South Hadley teachers begin ‘work to rule’ as contract negotiations continue


Image from SHEA public Facebook page

Members of the South Hadley Education Association gathered at the Town Commons for a rally on December 4.

Jerry Velazquez and Jonathan Grim

Over the past month, teachers in South Hadley have been engaged in an action known as “work to rule” in order to bring awareness to their current contract situation. The town’s roughly 270 teachers are in their second year without a contract, and as a result, voted at the beginning of November to only work within the stipulations of their contract. This means that teachers are no longer working outside of their contracted hours, which includes not replying to emails, printing, grading, or providing after school help.

“We, as a school community, are all affected by this,” said math teacher Gary Hall. Hall is known as a teacher who arrives early to school and leaves well after the day’s final bell. Hall said he is “not happy about [work to rule], but it’s our only recourse left.” 

Hall said one of the challenges of work to rule is that “less gets done because a large chunk of what I do is outside contract hours.” He also said that students’ grades could suffer and lessons would be less than optimal. Hall also noted that it would likely take teachers longer to enter grades since the only “free” time they have to do so is their 55-minute prep period. Hall also said he was concerned about some of his needier students not being able to come after school for extra help or to make up missing assignments.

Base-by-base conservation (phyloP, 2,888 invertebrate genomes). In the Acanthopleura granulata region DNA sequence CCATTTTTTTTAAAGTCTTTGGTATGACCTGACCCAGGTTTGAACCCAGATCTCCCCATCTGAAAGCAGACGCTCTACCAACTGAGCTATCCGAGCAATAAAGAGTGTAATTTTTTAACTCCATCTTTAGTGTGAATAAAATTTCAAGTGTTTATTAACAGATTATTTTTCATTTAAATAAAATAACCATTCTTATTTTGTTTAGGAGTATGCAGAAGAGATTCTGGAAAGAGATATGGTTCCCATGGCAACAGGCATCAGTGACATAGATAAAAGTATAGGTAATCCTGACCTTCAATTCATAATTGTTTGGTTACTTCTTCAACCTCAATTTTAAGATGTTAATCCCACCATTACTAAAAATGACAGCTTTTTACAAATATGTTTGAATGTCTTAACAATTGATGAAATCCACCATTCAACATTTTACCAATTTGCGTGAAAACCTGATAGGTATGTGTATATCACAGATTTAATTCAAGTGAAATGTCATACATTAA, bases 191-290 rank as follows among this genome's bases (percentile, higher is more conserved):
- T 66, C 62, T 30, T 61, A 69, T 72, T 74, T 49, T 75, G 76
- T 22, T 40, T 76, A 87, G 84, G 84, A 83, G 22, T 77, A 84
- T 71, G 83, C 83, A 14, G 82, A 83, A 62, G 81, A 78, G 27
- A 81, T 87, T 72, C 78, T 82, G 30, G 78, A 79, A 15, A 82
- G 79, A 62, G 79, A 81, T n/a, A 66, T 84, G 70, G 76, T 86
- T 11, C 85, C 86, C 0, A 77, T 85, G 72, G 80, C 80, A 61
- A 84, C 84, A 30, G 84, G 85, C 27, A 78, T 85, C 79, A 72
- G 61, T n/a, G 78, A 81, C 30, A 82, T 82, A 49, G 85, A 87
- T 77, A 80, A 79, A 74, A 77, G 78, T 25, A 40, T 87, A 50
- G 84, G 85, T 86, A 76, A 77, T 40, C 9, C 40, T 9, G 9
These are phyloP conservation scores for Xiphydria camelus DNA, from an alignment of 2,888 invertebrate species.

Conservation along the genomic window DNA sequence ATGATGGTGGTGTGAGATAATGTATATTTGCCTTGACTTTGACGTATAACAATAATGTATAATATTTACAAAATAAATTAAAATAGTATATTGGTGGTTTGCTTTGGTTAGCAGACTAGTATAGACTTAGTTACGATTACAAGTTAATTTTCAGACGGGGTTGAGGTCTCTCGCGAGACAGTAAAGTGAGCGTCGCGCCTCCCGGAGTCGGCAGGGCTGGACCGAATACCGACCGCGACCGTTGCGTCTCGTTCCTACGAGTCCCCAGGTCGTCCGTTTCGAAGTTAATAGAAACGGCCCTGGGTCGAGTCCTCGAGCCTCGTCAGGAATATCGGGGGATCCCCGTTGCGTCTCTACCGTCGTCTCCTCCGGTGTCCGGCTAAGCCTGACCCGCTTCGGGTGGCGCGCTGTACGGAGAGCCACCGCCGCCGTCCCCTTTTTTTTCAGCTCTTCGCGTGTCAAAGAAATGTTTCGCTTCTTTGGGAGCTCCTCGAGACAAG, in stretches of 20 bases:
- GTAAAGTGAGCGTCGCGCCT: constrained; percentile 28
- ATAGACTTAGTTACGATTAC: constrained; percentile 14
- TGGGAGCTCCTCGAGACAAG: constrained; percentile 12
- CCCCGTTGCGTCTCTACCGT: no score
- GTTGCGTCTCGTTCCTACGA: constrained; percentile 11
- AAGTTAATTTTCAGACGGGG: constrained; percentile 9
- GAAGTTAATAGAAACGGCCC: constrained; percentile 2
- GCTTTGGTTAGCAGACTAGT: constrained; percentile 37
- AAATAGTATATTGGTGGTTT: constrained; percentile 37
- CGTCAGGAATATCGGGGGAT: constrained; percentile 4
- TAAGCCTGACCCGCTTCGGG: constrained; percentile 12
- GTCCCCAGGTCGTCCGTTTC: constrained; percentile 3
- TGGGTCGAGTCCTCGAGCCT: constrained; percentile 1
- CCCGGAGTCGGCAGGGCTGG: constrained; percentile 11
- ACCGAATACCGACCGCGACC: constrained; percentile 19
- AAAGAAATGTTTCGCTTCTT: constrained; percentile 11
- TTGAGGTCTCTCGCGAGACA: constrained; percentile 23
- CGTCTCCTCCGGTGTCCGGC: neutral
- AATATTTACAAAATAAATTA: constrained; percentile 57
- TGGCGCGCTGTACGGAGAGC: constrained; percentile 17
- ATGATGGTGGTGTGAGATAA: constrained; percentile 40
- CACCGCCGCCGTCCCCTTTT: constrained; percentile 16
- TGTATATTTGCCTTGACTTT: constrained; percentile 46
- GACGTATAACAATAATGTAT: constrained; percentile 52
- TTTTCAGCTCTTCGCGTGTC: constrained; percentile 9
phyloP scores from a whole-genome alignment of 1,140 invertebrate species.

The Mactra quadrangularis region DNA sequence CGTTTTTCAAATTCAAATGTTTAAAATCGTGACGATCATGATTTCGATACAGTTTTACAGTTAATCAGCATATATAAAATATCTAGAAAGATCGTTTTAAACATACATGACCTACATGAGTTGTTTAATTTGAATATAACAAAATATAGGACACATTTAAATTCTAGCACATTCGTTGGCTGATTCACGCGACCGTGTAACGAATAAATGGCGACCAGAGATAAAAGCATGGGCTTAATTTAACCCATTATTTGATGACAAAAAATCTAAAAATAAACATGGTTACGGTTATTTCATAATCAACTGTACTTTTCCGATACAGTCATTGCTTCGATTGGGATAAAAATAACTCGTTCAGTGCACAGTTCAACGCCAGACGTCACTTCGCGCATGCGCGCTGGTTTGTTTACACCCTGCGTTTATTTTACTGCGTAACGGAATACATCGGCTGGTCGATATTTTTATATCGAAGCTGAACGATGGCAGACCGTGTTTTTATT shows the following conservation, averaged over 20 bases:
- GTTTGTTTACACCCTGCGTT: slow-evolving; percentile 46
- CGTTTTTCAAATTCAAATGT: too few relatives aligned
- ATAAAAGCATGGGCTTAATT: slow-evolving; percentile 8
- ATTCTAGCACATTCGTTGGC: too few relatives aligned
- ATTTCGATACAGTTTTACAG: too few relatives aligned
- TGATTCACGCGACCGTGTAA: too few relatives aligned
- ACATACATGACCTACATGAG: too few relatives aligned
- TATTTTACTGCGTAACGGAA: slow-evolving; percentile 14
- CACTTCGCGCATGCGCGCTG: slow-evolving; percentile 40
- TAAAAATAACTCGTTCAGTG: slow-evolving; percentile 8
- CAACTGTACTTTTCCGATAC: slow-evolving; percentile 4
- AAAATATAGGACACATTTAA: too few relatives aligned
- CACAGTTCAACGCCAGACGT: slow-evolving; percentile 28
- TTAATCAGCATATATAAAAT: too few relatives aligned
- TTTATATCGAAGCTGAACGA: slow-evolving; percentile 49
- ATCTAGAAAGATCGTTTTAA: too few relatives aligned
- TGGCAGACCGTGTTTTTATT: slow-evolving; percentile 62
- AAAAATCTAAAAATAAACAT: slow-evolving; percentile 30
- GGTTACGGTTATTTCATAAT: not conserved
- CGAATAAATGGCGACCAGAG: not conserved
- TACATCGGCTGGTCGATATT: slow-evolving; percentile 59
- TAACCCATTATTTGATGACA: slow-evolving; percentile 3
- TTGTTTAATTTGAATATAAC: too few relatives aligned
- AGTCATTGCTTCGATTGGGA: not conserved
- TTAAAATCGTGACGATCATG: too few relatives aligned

Jacob Frank is a newly-hired history teacher at the high school, who worked last year as a student teacher with history department chair Tim Balut. Frank said that not being able to work outside of school would impact the amount of time it would take for him to input grades, and would also leave less time to print handouts and other class materials.

Frank said he found the prospect of work to rule “a little concerning,” but said teachers have a reason for doing it, noting that it “shows the community and the school committee how much teachers do outside of school.”

English teacher Amy Foley, president of the South Hadley Education Association, said that with inflation and the cost of living continuing to increase, work to rule became a necessity in order to help get teachers a fair contract. Foley said the last raise teachers received was for the 2020-2021 school year, and it was only a 1% increase.

Regarding the low pay for the district’s paraprofessionals, Foley noted there’s a state law that excludes cities and towns from having to pay employees minimum wage. The starting salary for paraprofessionals in the district is currently $12.17 per hour. Foley noted that because area communities pay paraprofessionals more, the district has had trouble filling positions. As a result, special education students with disabilities aren’t always able to get the help they’re entitled to according to their education plans. 

Foley said one reason the members of SHEA are engaging work to rule is to raise awareness so para educators and teachers can receive better wages, which in turn will allow the district to attract and retain the best possible staff. To that end, members of SHEA have held rallies around the town of South Hadley, with one of the largest being at the intersection of Routes 33 and 202 near the Plains Elementary School. Teachers from across the district, as well as students, parents, and educators from other communities came out for the rally. 

Reporter’s note: At press time, news broke that a tentative agreement had been reached between the school committee and the teachers union regarding the Unit E paraprofessional contract. The agreement, which has yet to be ratified by members or formally approved by the school committee, would increase paraprofessional pay by 17.5% over the 4-year contract, and educational teaching aid pay by 25% over the same period, according to Foley.